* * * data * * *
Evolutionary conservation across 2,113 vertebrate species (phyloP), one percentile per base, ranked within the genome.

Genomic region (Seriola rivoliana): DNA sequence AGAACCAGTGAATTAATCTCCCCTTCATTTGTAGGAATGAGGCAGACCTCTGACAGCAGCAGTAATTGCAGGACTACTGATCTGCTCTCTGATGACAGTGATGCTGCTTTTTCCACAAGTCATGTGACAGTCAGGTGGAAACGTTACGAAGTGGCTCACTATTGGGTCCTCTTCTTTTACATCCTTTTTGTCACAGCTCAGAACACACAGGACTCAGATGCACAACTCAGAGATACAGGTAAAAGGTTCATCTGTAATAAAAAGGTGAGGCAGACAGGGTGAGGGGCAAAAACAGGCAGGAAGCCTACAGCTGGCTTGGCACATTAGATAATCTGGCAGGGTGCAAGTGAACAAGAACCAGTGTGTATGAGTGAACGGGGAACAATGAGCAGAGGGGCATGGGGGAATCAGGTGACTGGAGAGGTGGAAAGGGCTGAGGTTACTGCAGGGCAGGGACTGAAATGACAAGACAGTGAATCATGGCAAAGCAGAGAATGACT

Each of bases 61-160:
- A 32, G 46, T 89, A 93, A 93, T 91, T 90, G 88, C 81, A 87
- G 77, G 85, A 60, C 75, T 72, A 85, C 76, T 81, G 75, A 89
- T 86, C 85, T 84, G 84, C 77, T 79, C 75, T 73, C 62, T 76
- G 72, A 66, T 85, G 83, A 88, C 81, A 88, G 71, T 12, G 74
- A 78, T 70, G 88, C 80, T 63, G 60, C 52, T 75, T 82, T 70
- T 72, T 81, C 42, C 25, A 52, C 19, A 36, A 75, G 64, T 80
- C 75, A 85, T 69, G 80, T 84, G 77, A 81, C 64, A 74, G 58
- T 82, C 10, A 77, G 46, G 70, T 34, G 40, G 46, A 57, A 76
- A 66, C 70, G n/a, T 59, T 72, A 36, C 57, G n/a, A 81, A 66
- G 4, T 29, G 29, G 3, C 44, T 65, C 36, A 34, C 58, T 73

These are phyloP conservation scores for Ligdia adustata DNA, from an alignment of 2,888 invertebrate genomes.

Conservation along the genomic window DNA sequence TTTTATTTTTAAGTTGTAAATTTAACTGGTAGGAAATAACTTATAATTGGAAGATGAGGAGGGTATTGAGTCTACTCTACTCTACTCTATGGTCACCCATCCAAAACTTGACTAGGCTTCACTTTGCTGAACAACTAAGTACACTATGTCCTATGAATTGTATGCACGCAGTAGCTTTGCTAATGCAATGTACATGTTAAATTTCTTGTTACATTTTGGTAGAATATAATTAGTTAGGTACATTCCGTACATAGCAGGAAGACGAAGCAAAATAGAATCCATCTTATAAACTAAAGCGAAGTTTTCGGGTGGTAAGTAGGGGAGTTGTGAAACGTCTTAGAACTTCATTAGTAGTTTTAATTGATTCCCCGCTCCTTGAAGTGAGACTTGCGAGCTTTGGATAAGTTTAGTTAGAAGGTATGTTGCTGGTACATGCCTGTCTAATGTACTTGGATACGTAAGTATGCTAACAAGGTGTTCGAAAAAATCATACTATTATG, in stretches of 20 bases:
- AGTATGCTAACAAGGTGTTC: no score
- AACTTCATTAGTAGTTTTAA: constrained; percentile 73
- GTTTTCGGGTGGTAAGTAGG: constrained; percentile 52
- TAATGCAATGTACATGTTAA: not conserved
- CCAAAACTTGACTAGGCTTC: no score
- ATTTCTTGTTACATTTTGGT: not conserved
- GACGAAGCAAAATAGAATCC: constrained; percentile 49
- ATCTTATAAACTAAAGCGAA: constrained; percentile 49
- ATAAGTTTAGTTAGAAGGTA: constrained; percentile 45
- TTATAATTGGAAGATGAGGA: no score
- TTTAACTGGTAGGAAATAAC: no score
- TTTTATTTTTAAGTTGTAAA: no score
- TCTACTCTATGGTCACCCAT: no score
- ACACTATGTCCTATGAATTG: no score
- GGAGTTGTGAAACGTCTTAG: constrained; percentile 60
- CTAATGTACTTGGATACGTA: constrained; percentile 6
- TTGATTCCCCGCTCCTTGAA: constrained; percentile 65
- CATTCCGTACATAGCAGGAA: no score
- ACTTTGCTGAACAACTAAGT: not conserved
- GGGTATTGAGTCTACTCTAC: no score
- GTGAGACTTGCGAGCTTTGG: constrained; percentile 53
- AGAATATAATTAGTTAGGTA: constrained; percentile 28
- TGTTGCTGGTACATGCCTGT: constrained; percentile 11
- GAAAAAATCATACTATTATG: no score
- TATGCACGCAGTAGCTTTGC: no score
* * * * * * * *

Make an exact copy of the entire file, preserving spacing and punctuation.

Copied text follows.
Evolutionary conservation across 2,113 vertebrate species (phyloP), one percentile per base, ranked within the genome.

Genomic region (Seriola rivoliana): DNA sequence AGAACCAGTGAATTAATCTCCCCTTCATTTGTAGGAATGAGGCAGACCTCTGACAGCAGCAGTAATTGCAGGACTACTGATCTGCTCTCTGATGACAGTGATGCTGCTTTTTCCACAAGTCATGTGACAGTCAGGTGGAAACGTTACGAAGTGGCTCACTATTGGGTCCTCTTCTTTTACATCCTTTTTGTCACAGCTCAGAACACACAGGACTCAGATGCACAACTCAGAGATACAGGTAAAAGGTTCATCTGTAATAAAAAGGTGAGGCAGACAGGGTGAGGGGCAAAAACAGGCAGGAAGCCTACAGCTGGCTTGGCACATTAGATAATCTGGCAGGGTGCAAGTGAACAAGAACCAGTGTGTATGAGTGAACGGGGAACAATGAGCAGAGGGGCATGGGGGAATCAGGTGACTGGAGAGGTGGAAAGGGCTGAGGTTACTGCAGGGCAGGGACTGAAATGACAAGACAGTGAATCATGGCAAAGCAGAGAATGACT

Each of bases 61-160:
- A 32, G 46, T 89, A 93, A 93, T 91, T 90, G 88, C 81, A 87
- G 77, G 85, A 60, C 75, T 72, A 85, C 76, T 81, G 75, A 89
- T 86, C 85, T 84, G 84, C 77, T 79, C 75, T 73, C 62, T 76
- G 72, A 66, T 85, G 83, A 88, C 81, A 88, G 71, T 12, G 74
- A 78, T 70, G 88, C 80, T 63, G 60, C 52, T 75, T 82, T 70
- T 72, T 81, C 42, C 25, A 52, C 19, A 36, A 75, G 64, T 80
- C 75, A 85, T 69, G 80, T 84, G 77, A 81, C 64, A 74, G 58
- T 82, C 10, A 77, G 46, G 70, T 34, G 40, G 46, A 57, A 76
- A 66, C 70, G n/a, T 59, T 72, A 36, C 57, G n/a, A 81, A 66
- G 4, T 29, G 29, G 3, C 44, T 65, C 36, A 34, C 58, T 73

These are phyloP conservation scores for Ligdia adustata DNA, from an alignment of 2,888 invertebrate genomes.

Conservation along the genomic window DNA sequence TTTTATTTTTAAGTTGTAAATTTAACTGGTAGGAAATAACTTATAATTGGAAGATGAGGAGGGTATTGAGTCTACTCTACTCTACTCTATGGTCACCCATCCAAAACTTGACTAGGCTTCACTTTGCTGAACAACTAAGTACACTATGTCCTATGAATTGTATGCACGCAGTAGCTTTGCTAATGCAATGTACATGTTAAATTTCTTGTTACATTTTGGTAGAATATAATTAGTTAGGTACATTCCGTACATAGCAGGAAGACGAAGCAAAATAGAATCCATCTTATAAACTAAAGCGAAGTTTTCGGGTGGTAAGTAGGGGAGTTGTGAAACGTCTTAGAACTTCATTAGTAGTTTTAATTGATTCCCCGCTCCTTGAAGTGAGACTTGCGAGCTTTGGATAAGTTTAGTTAGAAGGTATGTTGCTGGTACATGCCTGTCTAATGTACTTGGATACGTAAGTATGCTAACAAGGTGTTCGAAAAAATCATACTATTATG, in stretches of 20 bases:
- AGTATGCTAACAAGGTGTTC: no score
- AACTTCATTAGTAGTTTTAA: constrained; percentile 73
- GTTTTCGGGTGGTAAGTAGG: constrained; percentile 52
- TAATGCAATGTACATGTTAA: not conserved
- CCAAAACTTGACTAGGCTTC: no score
- ATTTCTTGTTACATTTTGGT: not conserved
- GACGAAGCAAAATAGAATCC: constrained; percentile 49
- ATCTTATAAACTAAAGCGAA: constrained; percentile 49
- ATAAGTTTAGTTAGAAGGTA: constrained; percentile 45
- TTATAATTGGAAGATGAGGA: no score
- TTTAACTGGTAGGAAATAAC: no score
- TTTTATTTTTAAGTTGTAAA: no score
- TCTACTCTATGGTCACCCAT: no score
- ACACTATGTCCTATGAATTG: no score
- GGAGTTGTGAAACGTCTTAG: constrained; percentile 60
- CTAATGTACTTGGATACGTA: constrained; percentile 6
- TTGATTCCCCGCTCCTTGAA: constrained; percentile 65
- CATTCCGTACATAGCAGGAA: no score
- ACTTTGCTGAACAACTAAGT: not conserved
- GGGTATTGAGTCTACTCTAC: no score
- GTGAGACTTGCGAGCTTTGG: constrained; percentile 53
- AGAATATAATTAGTTAGGTA: constrained; percentile 28
- TGTTGCTGGTACATGCCTGT: constrained; percentile 11
- GAAAAAATCATACTATTATG: no score
- TATGCACGCAGTAGCTTTGC: no score